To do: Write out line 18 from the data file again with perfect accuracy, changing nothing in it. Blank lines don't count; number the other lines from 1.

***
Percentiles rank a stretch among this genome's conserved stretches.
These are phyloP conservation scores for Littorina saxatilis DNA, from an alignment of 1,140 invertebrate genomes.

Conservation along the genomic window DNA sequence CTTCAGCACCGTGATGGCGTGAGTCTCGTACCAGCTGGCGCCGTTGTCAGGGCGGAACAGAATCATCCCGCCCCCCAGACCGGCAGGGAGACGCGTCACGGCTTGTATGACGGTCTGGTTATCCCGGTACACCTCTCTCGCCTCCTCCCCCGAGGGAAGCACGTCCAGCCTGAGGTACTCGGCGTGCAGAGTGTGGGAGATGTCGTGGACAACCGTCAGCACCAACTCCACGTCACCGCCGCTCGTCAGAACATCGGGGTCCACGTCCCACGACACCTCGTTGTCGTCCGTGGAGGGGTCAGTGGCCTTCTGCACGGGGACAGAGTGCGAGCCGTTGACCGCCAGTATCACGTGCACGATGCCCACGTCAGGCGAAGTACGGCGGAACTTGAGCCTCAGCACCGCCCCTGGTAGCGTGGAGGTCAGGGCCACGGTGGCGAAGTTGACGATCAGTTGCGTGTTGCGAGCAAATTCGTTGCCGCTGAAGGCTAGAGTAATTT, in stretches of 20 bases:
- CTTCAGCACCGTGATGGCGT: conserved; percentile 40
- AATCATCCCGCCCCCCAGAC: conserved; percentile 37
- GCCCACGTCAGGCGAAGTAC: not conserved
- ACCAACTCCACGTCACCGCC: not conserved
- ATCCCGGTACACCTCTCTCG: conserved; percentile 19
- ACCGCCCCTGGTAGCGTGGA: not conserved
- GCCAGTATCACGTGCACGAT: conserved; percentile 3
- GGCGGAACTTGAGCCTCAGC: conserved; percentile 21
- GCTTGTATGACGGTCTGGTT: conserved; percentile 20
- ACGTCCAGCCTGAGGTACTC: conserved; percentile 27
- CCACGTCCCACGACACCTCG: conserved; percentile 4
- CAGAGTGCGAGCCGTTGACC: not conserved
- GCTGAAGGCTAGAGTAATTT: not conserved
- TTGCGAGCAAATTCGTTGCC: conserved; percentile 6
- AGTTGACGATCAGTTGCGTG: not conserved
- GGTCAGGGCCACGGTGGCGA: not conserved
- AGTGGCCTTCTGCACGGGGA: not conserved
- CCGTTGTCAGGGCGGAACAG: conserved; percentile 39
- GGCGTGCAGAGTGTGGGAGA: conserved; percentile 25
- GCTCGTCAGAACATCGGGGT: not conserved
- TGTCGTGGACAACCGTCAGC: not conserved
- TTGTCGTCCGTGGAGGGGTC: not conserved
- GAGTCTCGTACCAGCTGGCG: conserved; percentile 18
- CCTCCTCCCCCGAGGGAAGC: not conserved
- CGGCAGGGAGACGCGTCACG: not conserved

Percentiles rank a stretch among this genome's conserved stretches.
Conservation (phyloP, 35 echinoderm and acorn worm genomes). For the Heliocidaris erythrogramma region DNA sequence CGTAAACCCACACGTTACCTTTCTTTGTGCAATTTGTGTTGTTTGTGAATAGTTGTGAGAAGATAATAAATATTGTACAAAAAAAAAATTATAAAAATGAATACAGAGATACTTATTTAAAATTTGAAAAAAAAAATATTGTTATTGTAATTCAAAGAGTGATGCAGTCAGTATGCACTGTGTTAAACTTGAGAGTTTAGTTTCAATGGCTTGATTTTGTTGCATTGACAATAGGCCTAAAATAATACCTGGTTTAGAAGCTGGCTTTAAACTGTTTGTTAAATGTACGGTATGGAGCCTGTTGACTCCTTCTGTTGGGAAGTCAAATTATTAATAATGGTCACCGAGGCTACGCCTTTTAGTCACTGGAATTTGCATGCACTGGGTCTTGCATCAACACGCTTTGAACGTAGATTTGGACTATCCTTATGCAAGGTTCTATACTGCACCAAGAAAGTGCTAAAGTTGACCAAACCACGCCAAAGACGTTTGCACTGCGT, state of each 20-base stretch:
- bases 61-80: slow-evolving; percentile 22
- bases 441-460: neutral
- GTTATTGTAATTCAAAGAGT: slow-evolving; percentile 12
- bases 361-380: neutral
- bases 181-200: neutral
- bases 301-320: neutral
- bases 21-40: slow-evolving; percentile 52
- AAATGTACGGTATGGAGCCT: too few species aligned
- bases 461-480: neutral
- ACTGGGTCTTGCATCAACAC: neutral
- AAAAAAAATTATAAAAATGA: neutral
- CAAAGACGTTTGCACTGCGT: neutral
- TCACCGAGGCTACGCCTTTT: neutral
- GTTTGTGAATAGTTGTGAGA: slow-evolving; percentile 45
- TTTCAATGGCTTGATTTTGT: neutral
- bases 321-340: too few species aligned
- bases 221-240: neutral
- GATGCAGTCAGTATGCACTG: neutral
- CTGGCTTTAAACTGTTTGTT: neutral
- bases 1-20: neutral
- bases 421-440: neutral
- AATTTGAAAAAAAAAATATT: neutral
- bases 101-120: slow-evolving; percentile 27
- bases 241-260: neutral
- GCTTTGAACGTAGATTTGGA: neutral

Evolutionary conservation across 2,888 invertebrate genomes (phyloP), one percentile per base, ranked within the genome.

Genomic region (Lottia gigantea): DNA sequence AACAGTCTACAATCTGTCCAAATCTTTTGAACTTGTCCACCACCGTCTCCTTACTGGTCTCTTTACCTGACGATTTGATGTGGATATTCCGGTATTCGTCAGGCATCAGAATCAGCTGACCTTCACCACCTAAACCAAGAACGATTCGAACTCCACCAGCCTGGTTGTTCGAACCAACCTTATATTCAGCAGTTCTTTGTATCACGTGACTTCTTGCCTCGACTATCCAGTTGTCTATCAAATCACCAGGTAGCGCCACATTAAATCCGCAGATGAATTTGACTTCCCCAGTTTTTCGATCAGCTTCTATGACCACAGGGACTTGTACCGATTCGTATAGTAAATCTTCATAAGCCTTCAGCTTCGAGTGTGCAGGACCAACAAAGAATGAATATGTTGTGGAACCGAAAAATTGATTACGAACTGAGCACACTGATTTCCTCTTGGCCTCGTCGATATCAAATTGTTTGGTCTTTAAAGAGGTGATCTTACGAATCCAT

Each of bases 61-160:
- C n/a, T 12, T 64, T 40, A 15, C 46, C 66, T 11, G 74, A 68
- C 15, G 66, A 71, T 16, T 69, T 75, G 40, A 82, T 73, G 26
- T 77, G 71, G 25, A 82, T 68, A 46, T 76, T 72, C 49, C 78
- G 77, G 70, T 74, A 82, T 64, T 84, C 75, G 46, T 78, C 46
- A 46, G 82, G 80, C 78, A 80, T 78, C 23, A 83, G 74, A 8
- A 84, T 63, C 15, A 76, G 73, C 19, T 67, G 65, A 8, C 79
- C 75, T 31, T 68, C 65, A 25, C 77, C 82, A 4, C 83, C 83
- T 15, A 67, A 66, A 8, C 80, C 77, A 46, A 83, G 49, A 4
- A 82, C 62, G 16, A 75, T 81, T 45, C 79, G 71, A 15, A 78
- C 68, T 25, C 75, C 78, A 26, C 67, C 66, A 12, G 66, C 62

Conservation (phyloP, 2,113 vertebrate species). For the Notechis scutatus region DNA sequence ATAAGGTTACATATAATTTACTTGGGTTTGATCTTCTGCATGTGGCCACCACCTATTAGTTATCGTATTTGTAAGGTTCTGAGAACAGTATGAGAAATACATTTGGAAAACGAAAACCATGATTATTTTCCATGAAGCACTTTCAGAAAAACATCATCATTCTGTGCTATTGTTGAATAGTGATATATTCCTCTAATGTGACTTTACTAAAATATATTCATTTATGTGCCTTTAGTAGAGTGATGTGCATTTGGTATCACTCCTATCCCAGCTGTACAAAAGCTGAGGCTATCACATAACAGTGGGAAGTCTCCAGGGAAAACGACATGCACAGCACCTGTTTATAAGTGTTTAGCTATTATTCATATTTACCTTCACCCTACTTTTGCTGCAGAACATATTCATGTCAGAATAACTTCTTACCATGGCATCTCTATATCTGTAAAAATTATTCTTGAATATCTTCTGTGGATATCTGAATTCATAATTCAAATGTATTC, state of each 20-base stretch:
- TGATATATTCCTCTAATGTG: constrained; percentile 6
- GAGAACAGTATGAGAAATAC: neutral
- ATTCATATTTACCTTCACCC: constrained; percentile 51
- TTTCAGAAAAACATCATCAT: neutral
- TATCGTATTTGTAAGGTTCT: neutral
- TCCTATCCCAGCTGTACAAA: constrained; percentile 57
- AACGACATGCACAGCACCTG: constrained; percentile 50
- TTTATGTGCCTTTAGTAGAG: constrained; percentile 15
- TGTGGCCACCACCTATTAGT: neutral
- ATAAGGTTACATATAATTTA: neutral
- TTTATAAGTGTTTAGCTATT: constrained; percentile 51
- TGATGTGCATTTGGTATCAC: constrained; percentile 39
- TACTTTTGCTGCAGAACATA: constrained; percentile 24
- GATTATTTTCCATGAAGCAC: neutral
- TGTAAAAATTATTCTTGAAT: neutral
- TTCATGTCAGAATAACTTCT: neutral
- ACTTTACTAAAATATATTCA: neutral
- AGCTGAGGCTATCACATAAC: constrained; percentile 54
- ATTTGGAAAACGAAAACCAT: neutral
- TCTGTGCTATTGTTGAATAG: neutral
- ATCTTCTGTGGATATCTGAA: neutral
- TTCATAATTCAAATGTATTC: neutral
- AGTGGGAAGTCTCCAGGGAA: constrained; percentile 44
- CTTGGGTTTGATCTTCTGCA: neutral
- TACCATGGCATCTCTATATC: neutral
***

- AGTTGACGATCAGTTGCGTG: not conserved